#bioinformatics #genomics #compbio


A small library for storing generic genomic data indexed by a chromosome

6 releases

0.2.6 Feb 15, 2024
0.1.5 Feb 8, 2024

#144 in Biology

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Used in 2 crates

MIT license

356 lines

Crates.io Crates.io docs Rust CI DOI

A simple Rust library for storing data indexed by a chromosome name

genomap is a small library for storing a key-value map between chromosome names and some generic data in a GenomeMap. Since in nearly every case we want chromosomes to be sorted by their names, GenomeMap maintains an internal sorted set of keys. GenomeMap uses a specialized chromosome name sorting function that should properly sort autosomes, sex chromosomes, handle Drosophila Chromosome names (e.g. 2L and 2R), etc. Please file a GitHub issue if the sort order is not as you'd anticipate.

Internally, the data stored in a genomap::GenomeMap<T> is in a Vec<T>, and the type maintains a sorted list of chromosome names, and a forward and reverse lookup table that associated the position in the Vec to the chromosome's name.

Below is a code example:

use genomap::GenomeMap;

let mut sm: GenomeMap<i32> = GenomeMap::new();
sm.insert("chr1", 1).unwrap();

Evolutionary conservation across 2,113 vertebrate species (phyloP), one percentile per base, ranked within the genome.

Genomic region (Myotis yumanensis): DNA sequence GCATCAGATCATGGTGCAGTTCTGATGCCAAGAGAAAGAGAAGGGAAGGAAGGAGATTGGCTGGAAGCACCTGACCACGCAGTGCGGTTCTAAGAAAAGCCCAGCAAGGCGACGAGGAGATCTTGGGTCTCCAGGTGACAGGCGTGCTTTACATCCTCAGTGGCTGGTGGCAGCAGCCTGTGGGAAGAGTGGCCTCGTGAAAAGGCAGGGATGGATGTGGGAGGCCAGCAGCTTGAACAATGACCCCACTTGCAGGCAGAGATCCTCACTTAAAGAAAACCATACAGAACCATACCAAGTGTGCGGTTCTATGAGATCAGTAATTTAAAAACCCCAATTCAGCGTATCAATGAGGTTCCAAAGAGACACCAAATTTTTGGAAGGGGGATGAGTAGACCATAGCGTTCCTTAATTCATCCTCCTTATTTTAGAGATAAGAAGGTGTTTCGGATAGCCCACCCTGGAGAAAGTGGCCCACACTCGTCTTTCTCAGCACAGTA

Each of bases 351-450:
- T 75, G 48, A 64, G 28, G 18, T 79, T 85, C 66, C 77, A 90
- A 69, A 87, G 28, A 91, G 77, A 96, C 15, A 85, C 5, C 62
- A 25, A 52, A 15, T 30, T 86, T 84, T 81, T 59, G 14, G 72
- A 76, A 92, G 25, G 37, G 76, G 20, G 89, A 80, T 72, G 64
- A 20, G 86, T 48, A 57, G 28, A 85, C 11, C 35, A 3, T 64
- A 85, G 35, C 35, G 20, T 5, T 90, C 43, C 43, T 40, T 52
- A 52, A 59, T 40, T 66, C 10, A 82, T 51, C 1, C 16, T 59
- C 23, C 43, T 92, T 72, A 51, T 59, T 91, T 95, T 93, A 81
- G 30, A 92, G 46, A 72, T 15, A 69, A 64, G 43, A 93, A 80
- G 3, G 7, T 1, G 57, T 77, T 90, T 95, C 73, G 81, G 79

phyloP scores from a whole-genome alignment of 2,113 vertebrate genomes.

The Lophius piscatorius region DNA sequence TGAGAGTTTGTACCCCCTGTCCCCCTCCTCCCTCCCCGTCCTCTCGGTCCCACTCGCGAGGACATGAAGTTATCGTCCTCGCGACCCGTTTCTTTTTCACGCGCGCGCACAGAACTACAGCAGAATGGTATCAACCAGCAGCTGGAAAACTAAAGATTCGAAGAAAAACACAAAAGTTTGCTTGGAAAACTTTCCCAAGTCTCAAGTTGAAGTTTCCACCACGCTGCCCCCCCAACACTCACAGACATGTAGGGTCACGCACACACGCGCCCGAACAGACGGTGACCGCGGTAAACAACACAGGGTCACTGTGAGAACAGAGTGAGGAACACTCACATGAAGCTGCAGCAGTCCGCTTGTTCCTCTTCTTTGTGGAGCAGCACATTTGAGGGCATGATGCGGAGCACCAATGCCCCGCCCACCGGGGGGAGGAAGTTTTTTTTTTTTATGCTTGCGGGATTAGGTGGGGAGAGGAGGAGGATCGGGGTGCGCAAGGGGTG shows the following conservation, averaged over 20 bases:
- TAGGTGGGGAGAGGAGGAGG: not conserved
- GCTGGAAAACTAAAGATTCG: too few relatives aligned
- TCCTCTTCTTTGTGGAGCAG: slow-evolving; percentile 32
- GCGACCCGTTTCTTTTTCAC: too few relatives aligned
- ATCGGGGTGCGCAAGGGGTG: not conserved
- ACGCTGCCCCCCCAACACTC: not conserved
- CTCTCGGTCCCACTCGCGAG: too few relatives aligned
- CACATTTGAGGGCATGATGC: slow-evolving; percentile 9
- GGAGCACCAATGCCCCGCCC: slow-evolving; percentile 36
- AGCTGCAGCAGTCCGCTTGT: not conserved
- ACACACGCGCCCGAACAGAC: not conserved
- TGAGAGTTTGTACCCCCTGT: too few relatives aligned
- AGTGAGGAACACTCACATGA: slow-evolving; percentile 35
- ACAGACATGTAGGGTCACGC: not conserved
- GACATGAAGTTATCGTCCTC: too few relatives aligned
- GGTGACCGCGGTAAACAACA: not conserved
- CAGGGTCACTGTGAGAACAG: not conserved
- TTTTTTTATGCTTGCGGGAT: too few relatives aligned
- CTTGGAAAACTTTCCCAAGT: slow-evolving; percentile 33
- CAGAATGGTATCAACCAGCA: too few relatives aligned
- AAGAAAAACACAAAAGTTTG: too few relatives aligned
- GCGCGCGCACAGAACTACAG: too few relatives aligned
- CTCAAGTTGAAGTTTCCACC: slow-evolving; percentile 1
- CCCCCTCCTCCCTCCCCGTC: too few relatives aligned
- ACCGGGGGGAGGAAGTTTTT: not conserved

sm.insert("chr2", 2).unwrap();

// get a reference to a value by name
println!("{:?}", sm.get("chr1"));

// iterate through name/values
for (name, value) in sm.iter() {
   println!("{} -> {}", name, value);

// get the index for a chromosome name
let index = sm.get_index_by_name("chr1").unwrap();
assert_eq!(index, 0);

// get a name by index
assert_eq!(sm.get_name_by_index(index).unwrap(), "chr1");

In Rust, working with non-Copyable types, such as a String chromosome name key, can necessitate generic lifetime annotations. This can clutter code and increase complexity significantly. To prevent this, genomap has O(1) access by a usize index, so a chromosome name index can be stored in Structs rather than the String key.


Multiple creation and access benchmarks are available in benches/comparison.rs. Here is a small highlight of a sample of benchmarks. For creation time, GenomeMap is about 20% slower. But this is incurred once (and the absolute scale is insignificant).

Data structure Time Factor
FnvHashMap 28.217 µs 1.000
IndexMap 29.844 µs 1.058
BTreeMap 29.401 µs 1.041
HashMap 29.420 µs 1.043
GenomeMap 33.913 µs 1.202

GenomeMap has the second fastest sorted access times (it uses FnvHashMap's hasher internally, but there's one additional constant lookup time operation).

Data structure Time Factor
FnvHashMap 68.555 ns 1.00
GenomeMap 198.55 ns 2.89
IndexMap 237.47 ns 3.46
HashMap 336.32 ns 4.91
BTreeMap 567.95 ns 8.28


~19K SLoC